• Gandhi, in short, was a leader looking for a spiritual cause. He found it, of course, in his non-violence and, ultimately, in independence for India. Truth, Satya, was the central axis of the Gandhian system of thought and practice. For Gandhi, everything turned on Truth – satyagraha, swaraj, ahimsa, ashram, brahmacharya, yajna, charkha, khadi, and finally, moksha itself. Gandhi’s life and ideas are arranged around the axial principle of Truth.


  • Gandhi made great use of the Bible in his prayers, teachings, writings and Ashram liturgies. He was often accused of being a crypto-Christian. Gandhi considered interculturalism as a call for simultaneous awareness of commonalities, acceptance of differences, and recognition of shared values.


  • Gandhi had a blend of sincerity and efficiency bringing forth the most positive strength. Gandhi accomplished any given task with honesty and diligence. Once a decision was made he gave his all to it. He used to follow up till the end of the task. He used to be positive even under all difficult circumstances and had an optimistic view of life and never lost hope. He maintained impeccable integrity in individual life and public conduct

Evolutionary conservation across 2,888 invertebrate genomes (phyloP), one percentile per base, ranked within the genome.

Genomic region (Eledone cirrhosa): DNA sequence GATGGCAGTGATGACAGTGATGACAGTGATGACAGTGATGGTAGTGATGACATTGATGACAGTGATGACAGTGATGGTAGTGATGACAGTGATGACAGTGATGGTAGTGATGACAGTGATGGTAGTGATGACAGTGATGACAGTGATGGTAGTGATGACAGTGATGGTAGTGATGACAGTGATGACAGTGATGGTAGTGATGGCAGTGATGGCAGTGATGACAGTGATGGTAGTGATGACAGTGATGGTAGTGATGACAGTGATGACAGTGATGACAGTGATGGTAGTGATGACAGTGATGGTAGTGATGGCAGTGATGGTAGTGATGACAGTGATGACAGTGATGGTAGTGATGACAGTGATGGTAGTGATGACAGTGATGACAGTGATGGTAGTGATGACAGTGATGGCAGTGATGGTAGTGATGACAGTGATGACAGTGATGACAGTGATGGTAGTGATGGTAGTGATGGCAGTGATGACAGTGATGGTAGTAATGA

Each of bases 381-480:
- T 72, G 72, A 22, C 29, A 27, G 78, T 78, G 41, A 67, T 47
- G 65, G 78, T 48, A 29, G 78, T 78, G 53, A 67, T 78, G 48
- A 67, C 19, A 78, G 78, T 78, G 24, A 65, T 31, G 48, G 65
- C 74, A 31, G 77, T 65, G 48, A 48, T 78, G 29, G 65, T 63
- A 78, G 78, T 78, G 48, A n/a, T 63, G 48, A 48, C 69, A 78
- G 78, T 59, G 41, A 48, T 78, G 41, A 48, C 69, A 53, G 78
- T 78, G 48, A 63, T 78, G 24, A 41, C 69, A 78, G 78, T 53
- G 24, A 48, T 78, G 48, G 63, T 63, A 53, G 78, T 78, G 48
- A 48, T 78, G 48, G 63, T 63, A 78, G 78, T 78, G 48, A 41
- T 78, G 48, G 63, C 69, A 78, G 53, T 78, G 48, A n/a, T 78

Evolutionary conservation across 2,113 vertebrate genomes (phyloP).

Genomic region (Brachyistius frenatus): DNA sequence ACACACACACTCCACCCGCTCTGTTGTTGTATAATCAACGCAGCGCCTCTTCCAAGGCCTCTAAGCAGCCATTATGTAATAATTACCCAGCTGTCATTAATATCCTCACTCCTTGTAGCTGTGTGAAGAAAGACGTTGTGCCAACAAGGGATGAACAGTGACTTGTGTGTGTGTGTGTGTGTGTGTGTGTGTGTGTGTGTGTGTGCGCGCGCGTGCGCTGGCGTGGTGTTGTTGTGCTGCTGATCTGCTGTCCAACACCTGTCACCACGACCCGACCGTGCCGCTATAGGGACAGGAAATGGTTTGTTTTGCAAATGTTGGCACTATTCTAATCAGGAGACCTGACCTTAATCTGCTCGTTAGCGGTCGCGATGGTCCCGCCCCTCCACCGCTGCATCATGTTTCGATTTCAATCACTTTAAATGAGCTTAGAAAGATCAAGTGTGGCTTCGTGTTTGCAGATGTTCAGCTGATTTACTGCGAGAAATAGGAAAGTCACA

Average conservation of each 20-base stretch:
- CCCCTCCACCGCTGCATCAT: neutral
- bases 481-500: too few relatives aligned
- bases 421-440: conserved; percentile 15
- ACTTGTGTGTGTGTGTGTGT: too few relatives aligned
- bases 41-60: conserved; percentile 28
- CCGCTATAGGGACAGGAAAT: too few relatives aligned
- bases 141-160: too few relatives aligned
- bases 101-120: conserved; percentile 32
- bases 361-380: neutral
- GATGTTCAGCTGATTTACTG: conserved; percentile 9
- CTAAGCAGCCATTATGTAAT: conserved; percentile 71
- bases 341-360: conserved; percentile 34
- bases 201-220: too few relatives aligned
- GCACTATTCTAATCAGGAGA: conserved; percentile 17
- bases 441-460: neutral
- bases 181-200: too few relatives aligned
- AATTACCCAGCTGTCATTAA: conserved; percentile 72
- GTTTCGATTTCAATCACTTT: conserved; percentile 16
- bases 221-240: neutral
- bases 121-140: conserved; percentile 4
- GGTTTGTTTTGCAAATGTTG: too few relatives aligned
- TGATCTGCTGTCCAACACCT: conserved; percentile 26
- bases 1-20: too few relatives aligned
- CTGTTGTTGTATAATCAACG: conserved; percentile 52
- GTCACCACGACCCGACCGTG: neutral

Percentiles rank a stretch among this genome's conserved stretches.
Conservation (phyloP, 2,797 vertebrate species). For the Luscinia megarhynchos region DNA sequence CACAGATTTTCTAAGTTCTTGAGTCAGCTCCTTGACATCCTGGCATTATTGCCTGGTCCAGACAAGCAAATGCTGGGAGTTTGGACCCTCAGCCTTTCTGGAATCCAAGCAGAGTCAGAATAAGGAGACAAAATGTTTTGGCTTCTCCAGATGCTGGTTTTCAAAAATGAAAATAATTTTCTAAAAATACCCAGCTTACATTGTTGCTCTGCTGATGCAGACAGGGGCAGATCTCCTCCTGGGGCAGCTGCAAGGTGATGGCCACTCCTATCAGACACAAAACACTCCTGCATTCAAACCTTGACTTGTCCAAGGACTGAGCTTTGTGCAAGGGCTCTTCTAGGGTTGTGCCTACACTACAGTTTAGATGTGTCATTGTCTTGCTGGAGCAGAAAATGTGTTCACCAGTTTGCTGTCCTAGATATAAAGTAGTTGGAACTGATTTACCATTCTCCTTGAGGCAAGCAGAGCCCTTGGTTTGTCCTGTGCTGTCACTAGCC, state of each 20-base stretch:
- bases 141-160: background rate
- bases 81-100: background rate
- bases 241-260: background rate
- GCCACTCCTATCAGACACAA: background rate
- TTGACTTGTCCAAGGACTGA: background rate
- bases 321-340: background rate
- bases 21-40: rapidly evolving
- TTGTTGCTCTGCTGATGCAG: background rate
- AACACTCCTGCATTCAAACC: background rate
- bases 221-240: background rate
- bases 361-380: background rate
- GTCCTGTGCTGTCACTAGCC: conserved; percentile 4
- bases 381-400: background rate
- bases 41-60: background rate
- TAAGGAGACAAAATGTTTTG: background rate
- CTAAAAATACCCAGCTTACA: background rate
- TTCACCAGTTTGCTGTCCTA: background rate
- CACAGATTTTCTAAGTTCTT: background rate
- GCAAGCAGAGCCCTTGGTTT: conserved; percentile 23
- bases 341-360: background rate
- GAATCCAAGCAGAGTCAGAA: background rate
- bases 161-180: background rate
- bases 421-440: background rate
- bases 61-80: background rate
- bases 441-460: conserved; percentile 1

• He looked at life holistically and worked with utmost concentration. He treated all work as a God-given gift and all jobs were of equal importance. He had a keen desire to restore the dignity of all human beings. Advanced on the path of morality, spirituality and ethical progress by being firm on Truth 

Some famous quotes from Gandhiji

·         “I understand democracy as something that gives the weak the same chance as the strong.” 

·         “A man is but the product of his thoughts. What he thinks, he becomes.”

·         “If instead of insisting on rights, everyone does his duty, there will immediately be the rule of order established among mankind”

Global impact of Gandhi

  • Historians say Gandhi proved that one man has the power to take on an empire, using both ethics and intelligence. Other peaceful resisters such as Martin Luther King Jr. during the 1960s civil rights movement and Tibet’s Dalai Lama have emulated his methods in years since, shaking up the dynamic of world politics in the process.
  • Martin Luther King Jr. is said to have been heavily influenced by Gandhi’s philosophy of non-violence, believing it to be the only logical approach to the problem of race relations in America.